Peel Health Benefits of Fruits & Vegetables
From garlic to bananas, don’t bin the skin: Eating fruit and vegetable peel could combat cancer
Drop the peeler — eating the skins of fruit and vegetables could boost your nutritional intake of vitamins, combat cancer and increase your energy levels.
Dr Marilyn Glenville, former president of the Food and Health Forum at the Royal Society of Medicine, says: ‘All fruit and vegetables have a “bio-synergy”, which means the nutritional benefits of each part are reinforced by the others.’
And the skin is not the only healthy bit we discard — stalks and cores can also be packed with nutrients.
Here, we reveal the fruit and vegetables you should try to eat whole…
Fruit peel characteristics:
Fruit peel is either firmly adherent to its underlying flesh as in berries, and apples or rather loosely, as in oranges, banana…etc. Its thickness varies widely, even in the same family fruits, ranging from paper thin to very thick shell like as in mangosteen.
In some raw fruits, the peel has neutral taste, as in grapes and apples. It can be bitter and inedible because of high tannin content as found in papaya and unripe sapodilla. As the fruit ripens, the peel becomes easily separable from the pulp (bananas). In addition, its components turn sweeter and become pleasant-tasting as in sapodilla, guava, kiwifruit, and kumquat.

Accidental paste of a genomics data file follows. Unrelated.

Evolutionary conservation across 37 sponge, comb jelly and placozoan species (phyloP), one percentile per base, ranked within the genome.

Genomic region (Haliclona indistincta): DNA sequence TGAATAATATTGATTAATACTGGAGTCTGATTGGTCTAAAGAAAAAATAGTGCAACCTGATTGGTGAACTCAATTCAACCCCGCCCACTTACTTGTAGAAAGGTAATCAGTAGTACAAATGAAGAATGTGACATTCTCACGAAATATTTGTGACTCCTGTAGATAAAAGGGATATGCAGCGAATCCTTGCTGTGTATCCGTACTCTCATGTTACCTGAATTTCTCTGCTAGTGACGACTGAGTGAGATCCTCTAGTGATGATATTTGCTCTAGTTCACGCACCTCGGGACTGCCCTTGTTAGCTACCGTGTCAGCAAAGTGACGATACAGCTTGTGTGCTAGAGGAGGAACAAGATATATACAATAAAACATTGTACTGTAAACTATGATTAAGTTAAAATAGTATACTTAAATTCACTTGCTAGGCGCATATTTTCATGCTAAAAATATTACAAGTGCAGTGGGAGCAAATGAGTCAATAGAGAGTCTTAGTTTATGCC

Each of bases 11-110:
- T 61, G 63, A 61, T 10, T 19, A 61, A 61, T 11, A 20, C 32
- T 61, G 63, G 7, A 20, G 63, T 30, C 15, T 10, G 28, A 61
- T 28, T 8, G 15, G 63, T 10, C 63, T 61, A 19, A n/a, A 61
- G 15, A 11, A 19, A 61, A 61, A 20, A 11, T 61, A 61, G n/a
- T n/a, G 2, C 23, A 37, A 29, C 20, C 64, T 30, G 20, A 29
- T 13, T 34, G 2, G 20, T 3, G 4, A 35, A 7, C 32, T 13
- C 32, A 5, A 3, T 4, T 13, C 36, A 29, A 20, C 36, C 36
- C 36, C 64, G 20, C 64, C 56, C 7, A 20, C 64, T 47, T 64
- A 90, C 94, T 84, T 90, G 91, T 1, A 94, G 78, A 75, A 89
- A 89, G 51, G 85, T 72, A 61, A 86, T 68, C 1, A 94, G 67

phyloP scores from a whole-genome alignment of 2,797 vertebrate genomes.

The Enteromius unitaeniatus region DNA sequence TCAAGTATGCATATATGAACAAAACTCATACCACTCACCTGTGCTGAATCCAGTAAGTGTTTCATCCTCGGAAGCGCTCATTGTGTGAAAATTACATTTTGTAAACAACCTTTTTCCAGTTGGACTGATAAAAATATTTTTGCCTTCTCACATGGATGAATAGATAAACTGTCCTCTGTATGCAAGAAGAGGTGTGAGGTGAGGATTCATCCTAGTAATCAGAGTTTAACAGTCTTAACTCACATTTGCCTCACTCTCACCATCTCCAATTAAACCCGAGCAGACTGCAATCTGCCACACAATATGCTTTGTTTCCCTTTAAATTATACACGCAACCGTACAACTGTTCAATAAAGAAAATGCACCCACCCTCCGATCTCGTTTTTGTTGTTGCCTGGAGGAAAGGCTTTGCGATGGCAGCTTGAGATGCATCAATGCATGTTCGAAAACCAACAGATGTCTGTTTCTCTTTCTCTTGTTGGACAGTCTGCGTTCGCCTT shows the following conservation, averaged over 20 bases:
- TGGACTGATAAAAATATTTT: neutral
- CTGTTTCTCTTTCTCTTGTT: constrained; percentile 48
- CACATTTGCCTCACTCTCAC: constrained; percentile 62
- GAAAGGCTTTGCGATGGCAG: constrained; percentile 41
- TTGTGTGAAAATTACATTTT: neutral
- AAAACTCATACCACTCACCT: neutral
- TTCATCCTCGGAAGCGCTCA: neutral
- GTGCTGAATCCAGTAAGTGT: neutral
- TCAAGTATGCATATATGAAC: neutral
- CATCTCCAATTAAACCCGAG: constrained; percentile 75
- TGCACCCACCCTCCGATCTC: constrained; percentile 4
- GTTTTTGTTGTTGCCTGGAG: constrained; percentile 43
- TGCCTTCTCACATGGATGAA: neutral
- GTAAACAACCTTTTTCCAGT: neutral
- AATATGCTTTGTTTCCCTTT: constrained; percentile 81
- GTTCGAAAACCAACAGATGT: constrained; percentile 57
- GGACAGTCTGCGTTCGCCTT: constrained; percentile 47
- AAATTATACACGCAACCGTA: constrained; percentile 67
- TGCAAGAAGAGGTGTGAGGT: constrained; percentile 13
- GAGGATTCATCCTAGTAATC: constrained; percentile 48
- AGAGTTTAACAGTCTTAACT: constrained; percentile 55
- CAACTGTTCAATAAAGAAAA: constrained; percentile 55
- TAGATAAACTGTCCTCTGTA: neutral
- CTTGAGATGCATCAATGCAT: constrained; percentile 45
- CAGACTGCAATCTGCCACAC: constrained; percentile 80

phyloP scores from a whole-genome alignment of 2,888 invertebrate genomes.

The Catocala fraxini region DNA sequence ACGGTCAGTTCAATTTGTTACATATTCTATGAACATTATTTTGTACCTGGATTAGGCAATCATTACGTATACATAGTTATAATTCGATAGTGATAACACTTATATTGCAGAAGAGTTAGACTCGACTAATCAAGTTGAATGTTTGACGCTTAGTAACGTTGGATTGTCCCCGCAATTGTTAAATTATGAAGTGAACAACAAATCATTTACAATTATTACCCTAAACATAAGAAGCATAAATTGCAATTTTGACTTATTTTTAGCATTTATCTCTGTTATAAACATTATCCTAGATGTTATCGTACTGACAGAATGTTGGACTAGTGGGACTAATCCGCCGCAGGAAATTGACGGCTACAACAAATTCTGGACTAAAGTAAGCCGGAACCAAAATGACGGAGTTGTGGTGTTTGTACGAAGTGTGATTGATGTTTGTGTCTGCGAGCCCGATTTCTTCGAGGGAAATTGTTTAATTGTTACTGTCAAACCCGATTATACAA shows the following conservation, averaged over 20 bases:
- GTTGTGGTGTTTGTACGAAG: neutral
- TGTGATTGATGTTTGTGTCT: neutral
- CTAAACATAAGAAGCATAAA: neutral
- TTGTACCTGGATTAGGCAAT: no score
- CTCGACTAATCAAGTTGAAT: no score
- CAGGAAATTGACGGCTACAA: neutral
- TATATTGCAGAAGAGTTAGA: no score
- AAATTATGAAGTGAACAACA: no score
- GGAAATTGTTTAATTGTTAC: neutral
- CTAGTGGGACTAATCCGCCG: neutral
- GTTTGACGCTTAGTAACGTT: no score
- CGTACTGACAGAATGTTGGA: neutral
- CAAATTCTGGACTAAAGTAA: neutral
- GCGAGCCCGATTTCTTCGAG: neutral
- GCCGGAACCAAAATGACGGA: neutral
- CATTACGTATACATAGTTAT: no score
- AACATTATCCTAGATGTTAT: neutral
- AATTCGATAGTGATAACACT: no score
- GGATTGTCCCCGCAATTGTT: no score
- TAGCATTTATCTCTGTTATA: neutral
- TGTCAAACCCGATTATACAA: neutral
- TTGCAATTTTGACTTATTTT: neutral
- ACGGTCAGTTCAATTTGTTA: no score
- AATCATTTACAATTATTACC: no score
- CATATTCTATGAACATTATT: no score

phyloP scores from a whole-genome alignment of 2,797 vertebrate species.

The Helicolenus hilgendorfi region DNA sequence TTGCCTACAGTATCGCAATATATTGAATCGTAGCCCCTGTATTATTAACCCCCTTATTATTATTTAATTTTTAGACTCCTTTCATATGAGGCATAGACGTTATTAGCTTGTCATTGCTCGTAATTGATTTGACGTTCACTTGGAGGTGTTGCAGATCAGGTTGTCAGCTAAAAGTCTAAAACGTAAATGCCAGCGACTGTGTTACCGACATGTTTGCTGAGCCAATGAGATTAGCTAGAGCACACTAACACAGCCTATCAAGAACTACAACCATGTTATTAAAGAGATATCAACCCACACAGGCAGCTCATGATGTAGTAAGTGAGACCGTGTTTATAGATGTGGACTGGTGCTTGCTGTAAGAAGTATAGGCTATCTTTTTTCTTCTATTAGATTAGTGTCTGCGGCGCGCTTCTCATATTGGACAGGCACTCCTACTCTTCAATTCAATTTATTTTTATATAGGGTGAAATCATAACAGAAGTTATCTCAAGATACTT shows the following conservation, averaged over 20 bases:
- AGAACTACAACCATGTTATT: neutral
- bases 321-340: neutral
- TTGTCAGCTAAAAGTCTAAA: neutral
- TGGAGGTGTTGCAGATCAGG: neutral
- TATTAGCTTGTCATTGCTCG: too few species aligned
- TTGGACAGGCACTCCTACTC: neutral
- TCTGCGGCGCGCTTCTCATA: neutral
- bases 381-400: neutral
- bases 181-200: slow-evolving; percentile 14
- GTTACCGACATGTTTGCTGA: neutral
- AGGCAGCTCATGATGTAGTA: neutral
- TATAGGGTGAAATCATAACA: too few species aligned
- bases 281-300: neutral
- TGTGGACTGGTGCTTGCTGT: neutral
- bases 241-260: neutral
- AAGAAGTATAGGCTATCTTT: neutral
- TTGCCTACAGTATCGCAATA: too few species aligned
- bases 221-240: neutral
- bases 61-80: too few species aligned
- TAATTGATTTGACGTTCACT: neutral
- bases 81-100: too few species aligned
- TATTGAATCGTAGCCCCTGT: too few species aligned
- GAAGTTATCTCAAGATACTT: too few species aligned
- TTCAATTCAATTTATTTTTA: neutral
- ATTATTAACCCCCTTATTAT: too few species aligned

Fruit ripening is purely an enzymatic process, which brings certain characteristic changes to the fruit color, aroma, taste, maturity (hardening) of seeds…etc.
The peel in some fruits, like guava, is firmly cohesive to its pulp and, indeed, in some fruits it turns tastier than the flesh as the fruit ripens.
Fruit peel is very rich in essential oils, which give characteristic aroma to the fruit. These oil glands are spread all over the peel but denser near its pits. These oil glands are quite uniquely prominent in citrus fruits like lemons, and oranges.
The hairy skin of the kiwi fruit is high in antioxidants and thought to have anti-cancer, anti-inflammatory and anti-allergenic properties, says Dr Glenville.
‘The skin contains three times the antioxidants of the pulp; it also fights off bugs such as Staphylococcus and E-coli, which are responsible for food poisoning.’
HOW TO EAT IT: If regular kiwi skin is too tart for you, opt for ‘gold’ kiwi fruit (£1.99 for four, waitrose.com), which have sweeter, less hairy skins, but with the same benefits. Use the skin if you are juicing the fruit.
Don’t panic — it’s the tough core of the pineapple, not the prickly skin you should be tucking into.
Along with fibre and vitamin C, a pineapple’s real benefit lies in an enzyme called bromelain, which breaks down food and dead human tissues linger in the digestive system quickly, protecting the stomach.
‘The core of a pineapple contains twice the bromelain concentration of the surrounding fruit,’ says Dr Glenville.
HOW TO EAT IT: Press and crush the core and add the juice to smoothies. It can be stringy, but the left-over pulp can also be added to soups or casseroles for extra fibre.
Those neat little florets look more appealing, but there’s every reason to eat the stalks, too.